Ah, Tin Machine. What could have been!

  6. Pinstripe Hourglass says:

    What’s interesting here about the band aesthetic is that Bowie, for a time, was trying to do the same thing with the Spiders from Mars. Ronson with his gold lame and blonde locks and Bolder with his goofy sideburns and cape both had distinct visual presences (not so much Woodmansey). RCA released publicity photos of the Spiders alongside Bowie: and on the Ziggy Stardust LP there are photos of Ziggy and each of the Spiders’ faces, all given the same amount of space: . There were loads of musicians on the Ziggy Stardust and Aladdin Sane tours, but only the Spiders were visible on stage. See also the music videos from the Ziggy Stardust/Aladdin Sane era, as well as Top of the Pops performances – the band is is visible in all of them. Contrast Bowie’s Top of the Pops video for “Heroes”, where he’s all by himself in a black void.

  7. Pinstripe Hourglass says:

    There are also photos I’ve seen from press conferences Bowie gave during the Ziggy era where he and the Spiders were all sat beside each other on the same desk, each with their own microphone. It seems deliberately designed to evoke the Beatles’ famous press conferences from their first American tour.

  8. diamond dog says:

    Bland bland bland its bside material and certainly sounds like a cast off it has a glossy edge missing from most of the album. The thing about tin machine was that someone like Bowie could not possibly hope to hide in a band of middle aged session men and call them equals , what was he thinking ? The material sounded leaded and uninspired for the most part and there is too much of it. In an alternative universe we had 5 songs of raw rock on one side and a B side of experimental soundscapes Mmmmm what could have been.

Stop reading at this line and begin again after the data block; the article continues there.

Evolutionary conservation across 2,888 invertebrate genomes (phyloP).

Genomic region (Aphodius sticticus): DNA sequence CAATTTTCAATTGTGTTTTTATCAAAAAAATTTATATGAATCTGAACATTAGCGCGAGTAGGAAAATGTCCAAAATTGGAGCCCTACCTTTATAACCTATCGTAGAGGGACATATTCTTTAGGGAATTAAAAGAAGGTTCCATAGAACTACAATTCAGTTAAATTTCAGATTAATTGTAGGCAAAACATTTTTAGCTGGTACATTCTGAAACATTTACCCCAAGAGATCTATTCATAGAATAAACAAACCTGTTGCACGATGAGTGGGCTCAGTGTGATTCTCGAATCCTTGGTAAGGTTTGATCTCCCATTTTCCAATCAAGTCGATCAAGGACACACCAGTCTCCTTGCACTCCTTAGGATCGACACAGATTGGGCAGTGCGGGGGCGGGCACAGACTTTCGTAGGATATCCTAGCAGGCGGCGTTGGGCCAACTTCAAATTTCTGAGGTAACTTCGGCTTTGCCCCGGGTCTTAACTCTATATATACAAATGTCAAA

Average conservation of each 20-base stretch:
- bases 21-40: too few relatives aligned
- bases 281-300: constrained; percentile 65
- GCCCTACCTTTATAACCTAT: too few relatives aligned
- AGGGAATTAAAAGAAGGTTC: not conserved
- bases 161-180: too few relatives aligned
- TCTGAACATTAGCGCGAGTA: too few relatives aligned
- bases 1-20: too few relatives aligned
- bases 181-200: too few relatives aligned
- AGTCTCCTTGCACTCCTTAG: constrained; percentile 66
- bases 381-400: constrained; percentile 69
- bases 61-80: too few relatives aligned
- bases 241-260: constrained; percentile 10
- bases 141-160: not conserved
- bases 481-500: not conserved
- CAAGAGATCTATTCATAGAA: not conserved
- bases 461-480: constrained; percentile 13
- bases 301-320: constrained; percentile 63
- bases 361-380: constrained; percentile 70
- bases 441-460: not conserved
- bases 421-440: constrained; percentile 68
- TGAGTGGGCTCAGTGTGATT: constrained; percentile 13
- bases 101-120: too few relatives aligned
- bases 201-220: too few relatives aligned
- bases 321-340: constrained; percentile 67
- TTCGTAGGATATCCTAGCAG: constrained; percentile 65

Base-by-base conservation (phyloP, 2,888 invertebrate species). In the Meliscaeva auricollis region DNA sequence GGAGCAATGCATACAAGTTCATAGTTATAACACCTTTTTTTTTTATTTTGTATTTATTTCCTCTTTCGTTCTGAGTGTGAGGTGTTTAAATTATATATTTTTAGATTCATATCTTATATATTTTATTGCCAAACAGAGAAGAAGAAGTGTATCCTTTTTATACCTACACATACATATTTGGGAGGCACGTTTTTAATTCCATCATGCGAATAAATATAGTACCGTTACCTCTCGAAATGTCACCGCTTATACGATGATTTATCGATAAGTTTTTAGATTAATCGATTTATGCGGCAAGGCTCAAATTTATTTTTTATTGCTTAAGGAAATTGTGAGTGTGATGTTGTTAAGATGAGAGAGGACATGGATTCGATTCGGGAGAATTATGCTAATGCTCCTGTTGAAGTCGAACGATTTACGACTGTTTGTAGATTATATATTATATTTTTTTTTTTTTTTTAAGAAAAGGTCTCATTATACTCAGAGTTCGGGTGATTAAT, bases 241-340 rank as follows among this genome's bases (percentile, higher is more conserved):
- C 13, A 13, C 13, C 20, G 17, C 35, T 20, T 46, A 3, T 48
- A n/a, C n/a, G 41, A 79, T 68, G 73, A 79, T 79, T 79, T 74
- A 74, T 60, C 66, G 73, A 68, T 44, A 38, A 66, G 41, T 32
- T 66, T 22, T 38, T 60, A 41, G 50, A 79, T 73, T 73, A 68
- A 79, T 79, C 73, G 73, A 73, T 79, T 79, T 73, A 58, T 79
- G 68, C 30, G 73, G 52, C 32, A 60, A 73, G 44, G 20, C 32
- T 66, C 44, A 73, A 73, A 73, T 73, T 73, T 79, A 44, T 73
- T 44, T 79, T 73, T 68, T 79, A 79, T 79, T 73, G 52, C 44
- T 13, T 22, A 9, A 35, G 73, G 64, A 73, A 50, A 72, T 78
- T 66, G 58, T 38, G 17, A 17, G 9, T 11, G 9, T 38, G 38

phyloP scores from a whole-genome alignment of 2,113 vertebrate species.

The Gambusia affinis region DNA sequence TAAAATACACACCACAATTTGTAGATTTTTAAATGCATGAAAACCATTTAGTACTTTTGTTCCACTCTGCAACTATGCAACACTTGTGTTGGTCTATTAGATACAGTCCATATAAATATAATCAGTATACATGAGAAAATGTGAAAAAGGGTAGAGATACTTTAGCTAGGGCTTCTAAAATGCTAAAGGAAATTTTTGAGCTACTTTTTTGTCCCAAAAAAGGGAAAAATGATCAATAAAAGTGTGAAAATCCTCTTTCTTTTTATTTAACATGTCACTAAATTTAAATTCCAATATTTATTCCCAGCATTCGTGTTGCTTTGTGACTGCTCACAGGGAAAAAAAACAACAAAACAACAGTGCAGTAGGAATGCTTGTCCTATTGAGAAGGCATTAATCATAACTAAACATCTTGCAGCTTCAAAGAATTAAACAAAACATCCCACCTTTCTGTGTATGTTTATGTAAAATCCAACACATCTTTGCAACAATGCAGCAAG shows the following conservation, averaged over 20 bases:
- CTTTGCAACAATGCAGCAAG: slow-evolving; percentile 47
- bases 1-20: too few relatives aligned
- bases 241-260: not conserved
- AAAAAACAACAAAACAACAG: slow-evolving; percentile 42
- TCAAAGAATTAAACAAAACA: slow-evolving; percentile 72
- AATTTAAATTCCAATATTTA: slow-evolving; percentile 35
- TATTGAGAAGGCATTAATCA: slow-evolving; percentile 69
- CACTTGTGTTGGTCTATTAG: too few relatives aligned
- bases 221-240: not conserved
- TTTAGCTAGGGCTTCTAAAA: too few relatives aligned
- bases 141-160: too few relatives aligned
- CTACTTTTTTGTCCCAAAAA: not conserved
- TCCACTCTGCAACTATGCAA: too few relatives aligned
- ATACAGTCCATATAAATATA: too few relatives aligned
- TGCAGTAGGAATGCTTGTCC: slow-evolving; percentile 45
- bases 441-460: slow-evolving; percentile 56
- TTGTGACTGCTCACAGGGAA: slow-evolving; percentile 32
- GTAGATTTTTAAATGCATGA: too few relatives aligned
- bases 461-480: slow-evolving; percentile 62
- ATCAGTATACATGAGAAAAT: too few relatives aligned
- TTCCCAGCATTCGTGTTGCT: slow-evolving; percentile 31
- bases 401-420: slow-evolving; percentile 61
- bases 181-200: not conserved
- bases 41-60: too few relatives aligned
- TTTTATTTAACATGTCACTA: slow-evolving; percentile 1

9. PH says:

    I originally bought the album on LP, which as you say, didn’t contain “Run” or “Sacrifice Yourself”. But while the latter is a pretty decent number, “Run” to me has always sounded like B-side filler. The arrangement just plods along without any hooks, and the lyric seems lazy and uninspired. As a rule of thumb, whenever Bowie begins a song by carping on about wishing he was a sailor, you know it’s just an instinctive fallback device for when he has nothing to say. Think of “Shake It’s” opening line – “I feel like a sailboat adrift on a sea”.

    • Pierce says:

      There you go again PH, Let’s Dance bashing – but I must admit you have a point, the song is very average and not even filler (like you my vinyl copy is without it).

      PS: And doesn’t Red Sails blow your wishing-he-was-a-sailor theory out of the water?

      • PH says:

        Well, I have to bash something. I’ve been accused here in the past of being an unashamed fan-boy, presumably unable to listen to anything Bowie with a critical ear. No,”Let’s Dance” really did disappoint me at the time, and “Tonight” even more so. I did think about Red Sails as I was typing that, but it doesn’t really apply. It’s not songs of a nautical nature that I object to, but ones that open with him wishing he was a sailor/ feeling like a sailboat. It’s like an ex-bandmate of mine who, whenever he was stuck for a lyric would always write about going over the white cliffs of Dover.

  10. nijinska says: